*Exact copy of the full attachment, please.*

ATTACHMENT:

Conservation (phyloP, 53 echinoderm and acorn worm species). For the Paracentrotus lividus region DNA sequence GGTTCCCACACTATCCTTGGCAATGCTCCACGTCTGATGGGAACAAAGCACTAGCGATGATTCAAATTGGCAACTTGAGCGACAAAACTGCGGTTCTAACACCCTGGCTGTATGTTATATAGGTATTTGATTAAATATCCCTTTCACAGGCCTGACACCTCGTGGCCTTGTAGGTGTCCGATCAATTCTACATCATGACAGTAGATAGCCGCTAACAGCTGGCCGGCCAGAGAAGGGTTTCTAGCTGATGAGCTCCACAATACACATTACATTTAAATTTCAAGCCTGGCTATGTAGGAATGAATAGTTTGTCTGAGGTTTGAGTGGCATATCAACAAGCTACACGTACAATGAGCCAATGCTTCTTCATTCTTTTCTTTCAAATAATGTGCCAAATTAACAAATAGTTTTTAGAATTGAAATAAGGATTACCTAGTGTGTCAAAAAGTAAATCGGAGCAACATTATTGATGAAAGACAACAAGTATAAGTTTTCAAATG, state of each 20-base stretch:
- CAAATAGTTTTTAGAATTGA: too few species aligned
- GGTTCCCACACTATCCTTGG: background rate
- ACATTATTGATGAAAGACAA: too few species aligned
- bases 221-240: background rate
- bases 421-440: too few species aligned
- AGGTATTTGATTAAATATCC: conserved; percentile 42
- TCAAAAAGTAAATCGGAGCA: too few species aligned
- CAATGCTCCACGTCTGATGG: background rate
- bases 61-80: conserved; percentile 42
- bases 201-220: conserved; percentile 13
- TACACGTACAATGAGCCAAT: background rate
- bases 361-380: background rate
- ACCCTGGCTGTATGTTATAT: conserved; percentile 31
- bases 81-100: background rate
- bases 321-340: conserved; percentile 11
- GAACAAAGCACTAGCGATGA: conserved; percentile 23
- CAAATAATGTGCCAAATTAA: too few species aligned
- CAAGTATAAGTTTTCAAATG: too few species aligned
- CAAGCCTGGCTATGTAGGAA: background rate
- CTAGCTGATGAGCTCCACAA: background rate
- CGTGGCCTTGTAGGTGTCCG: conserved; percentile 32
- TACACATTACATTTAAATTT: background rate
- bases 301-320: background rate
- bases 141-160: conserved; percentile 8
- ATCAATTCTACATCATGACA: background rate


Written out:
Conservation (phyloP, 53 echinoderm and acorn worm species). For the Paracentrotus lividus region DNA sequence GGTTCCCACACTATCCTTGGCAATGCTCCACGTCTGATGGGAACAAAGCACTAGCGATGATTCAAATTGGCAACTTGAGCGACAAAACTGCGGTTCTAACACCCTGGCTGTATGTTATATAGGTATTTGATTAAATATCCCTTTCACAGGCCTGACACCTCGTGGCCTTGTAGGTGTCCGATCAATTCTACATCATGACAGTAGATAGCCGCTAACAGCTGGCCGGCCAGAGAAGGGTTTCTAGCTGATGAGCTCCACAATACACATTACATTTAAATTTCAAGCCTGGCTATGTAGGAATGAATAGTTTGTCTGAGGTTTGAGTGGCATATCAACAAGCTACACGTACAATGAGCCAATGCTTCTTCATTCTTTTCTTTCAAATAATGTGCCAAATTAACAAATAGTTTTTAGAATTGAAATAAGGATTACCTAGTGTGTCAAAAAGTAAATCGGAGCAACATTATTGATGAAAGACAACAAGTATAAGTTTTCAAATG, state of each 20-base stretch:
- CAAATAGTTTTTAGAATTGA: too few species aligned
- GGTTCCCACACTATCCTTGG: background rate
- ACATTATTGATGAAAGACAA: too few species aligned
- bases 221-240: background rate
- bases 421-440: too few species aligned
- AGGTATTTGATTAAATATCC: conserved; percentile 42
- TCAAAAAGTAAATCGGAGCA: too few species aligned
- CAATGCTCCACGTCTGATGG: background rate
- bases 61-80: conserved; percentile 42
- bases 201-220: conserved; percentile 13
- TACACGTACAATGAGCCAAT: background rate
- bases 361-380: background rate
- ACCCTGGCTGTATGTTATAT: conserved; percentile 31
- bases 81-100: background rate
- bases 321-340: conserved; percentile 11
- GAACAAAGCACTAGCGATGA: conserved; percentile 23
- CAAATAATGTGCCAAATTAA: too few species aligned
- CAAGTATAAGTTTTCAAATG: too few species aligned
- CAAGCCTGGCTATGTAGGAA: background rate
- CTAGCTGATGAGCTCCACAA: background rate
- CGTGGCCTTGTAGGTGTCCG: conserved; percentile 32
- TACACATTACATTTAAATTT: background rate
- bases 301-320: background rate
- bases 141-160: conserved; percentile 8
- ATCAATTCTACATCATGACA: background rate